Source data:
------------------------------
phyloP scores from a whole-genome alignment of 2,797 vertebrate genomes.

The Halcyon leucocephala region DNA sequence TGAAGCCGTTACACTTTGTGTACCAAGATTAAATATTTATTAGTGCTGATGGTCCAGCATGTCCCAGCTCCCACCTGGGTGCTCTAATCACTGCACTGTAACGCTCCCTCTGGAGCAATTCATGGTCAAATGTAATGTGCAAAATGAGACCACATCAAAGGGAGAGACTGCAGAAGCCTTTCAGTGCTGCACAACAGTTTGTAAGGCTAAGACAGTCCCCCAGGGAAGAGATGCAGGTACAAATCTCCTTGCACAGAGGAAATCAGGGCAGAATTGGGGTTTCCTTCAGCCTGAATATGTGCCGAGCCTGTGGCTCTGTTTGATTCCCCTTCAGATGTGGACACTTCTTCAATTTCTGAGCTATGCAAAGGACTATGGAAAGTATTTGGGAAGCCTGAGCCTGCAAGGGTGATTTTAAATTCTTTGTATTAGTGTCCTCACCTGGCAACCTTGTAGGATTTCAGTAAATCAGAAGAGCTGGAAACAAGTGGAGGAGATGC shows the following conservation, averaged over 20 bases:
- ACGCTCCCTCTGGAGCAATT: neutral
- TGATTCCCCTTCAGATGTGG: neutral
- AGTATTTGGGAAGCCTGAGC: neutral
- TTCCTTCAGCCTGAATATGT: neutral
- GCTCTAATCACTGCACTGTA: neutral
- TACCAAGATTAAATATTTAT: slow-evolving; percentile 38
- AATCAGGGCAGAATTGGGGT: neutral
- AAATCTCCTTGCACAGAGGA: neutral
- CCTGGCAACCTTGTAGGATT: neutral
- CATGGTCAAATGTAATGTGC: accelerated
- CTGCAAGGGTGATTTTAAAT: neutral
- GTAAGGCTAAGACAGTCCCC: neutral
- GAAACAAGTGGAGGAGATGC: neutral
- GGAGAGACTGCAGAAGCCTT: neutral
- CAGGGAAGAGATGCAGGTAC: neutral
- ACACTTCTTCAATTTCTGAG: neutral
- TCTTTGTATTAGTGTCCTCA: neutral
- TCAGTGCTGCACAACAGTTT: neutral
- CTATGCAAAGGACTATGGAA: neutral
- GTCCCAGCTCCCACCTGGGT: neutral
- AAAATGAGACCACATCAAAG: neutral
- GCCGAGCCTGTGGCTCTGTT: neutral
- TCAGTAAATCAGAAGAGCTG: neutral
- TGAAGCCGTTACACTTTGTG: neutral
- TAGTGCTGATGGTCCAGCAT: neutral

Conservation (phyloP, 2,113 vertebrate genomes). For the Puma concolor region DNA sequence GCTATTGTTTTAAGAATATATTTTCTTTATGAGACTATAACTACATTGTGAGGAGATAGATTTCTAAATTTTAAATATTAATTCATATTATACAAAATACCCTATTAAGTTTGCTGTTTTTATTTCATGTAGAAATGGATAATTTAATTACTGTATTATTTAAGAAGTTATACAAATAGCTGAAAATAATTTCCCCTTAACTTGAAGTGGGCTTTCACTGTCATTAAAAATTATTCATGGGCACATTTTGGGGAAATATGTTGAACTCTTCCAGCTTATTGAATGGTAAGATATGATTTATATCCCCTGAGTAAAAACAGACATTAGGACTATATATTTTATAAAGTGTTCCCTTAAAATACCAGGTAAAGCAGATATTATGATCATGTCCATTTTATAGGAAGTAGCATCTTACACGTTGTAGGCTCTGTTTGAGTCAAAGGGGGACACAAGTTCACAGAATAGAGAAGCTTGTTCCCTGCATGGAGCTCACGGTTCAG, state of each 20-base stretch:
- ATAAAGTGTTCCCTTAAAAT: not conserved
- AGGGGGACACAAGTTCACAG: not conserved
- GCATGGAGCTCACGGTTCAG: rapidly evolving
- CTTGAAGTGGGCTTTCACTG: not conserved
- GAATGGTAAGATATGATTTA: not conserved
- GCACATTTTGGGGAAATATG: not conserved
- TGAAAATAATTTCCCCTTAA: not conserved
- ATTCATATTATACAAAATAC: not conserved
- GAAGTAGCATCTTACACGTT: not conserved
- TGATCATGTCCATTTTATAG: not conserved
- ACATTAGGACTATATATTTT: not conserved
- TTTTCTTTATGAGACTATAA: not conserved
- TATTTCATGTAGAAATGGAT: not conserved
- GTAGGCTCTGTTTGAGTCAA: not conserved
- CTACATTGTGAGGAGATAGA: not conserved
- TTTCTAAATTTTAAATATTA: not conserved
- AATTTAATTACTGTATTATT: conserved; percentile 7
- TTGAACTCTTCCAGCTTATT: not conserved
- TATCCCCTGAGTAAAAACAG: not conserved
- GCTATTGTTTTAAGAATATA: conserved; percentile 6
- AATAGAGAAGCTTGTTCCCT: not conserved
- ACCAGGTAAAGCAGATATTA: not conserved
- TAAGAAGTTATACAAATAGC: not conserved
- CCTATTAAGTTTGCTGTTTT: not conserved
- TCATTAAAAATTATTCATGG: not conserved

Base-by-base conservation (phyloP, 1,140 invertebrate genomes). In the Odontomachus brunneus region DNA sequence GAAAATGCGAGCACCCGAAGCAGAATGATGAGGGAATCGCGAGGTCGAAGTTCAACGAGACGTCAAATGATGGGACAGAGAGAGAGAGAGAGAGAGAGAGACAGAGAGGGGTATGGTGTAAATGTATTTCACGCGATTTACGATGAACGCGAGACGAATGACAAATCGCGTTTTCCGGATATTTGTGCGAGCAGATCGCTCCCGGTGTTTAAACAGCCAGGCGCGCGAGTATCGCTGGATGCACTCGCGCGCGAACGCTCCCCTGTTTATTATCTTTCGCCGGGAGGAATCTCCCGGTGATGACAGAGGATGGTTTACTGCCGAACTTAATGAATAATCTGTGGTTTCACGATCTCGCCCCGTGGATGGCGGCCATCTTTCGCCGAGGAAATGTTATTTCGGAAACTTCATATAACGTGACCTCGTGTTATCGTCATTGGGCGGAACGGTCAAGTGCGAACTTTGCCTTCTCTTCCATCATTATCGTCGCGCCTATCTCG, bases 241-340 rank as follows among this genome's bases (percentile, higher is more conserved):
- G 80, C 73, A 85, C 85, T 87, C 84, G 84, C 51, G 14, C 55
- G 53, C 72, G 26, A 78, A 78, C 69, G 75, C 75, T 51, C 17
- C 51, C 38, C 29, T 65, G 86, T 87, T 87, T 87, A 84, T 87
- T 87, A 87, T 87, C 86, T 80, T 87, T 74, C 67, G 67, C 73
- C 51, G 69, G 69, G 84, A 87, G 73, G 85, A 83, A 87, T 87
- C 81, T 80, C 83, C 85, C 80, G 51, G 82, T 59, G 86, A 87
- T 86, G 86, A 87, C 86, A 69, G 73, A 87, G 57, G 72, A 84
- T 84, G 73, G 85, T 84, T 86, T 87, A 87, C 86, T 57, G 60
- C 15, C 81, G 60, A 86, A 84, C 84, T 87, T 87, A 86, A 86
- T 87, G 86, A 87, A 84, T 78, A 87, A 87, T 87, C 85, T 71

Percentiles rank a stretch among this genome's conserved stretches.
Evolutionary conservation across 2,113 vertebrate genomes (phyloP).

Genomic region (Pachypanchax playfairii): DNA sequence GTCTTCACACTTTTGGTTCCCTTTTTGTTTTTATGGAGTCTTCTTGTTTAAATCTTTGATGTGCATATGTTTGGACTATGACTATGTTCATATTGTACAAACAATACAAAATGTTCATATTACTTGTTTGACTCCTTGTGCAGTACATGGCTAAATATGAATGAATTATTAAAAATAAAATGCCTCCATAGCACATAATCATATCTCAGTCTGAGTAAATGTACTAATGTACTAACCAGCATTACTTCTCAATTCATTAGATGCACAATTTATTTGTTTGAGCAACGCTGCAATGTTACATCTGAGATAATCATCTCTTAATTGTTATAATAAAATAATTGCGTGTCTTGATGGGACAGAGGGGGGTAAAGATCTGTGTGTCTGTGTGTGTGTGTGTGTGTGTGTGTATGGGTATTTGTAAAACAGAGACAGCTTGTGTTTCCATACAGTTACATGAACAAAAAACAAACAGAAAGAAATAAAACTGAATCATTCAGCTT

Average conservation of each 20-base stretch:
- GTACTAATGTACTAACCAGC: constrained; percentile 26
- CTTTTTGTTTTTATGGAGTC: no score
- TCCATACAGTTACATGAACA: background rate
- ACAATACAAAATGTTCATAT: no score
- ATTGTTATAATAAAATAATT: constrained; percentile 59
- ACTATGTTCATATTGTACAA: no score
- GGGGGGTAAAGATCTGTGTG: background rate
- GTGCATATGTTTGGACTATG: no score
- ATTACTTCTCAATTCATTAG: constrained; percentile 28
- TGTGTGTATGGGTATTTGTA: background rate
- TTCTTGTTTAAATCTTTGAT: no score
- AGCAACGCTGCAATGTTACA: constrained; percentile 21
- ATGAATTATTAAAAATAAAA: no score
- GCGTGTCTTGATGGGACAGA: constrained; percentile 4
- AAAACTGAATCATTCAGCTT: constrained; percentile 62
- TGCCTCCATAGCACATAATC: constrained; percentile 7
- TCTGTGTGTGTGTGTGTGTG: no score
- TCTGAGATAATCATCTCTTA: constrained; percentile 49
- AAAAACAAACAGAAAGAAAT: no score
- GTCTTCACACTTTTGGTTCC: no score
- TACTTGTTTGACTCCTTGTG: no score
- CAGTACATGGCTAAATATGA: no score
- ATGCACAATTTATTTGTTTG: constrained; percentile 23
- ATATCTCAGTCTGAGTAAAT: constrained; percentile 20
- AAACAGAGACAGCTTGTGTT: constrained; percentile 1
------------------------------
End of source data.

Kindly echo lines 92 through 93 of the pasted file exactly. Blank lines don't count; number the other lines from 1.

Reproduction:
- ATATCTCAGTCTGAGTAAAT: constrained; percentile 20
- AAACAGAGACAGCTTGTGTT: constrained; percentile 1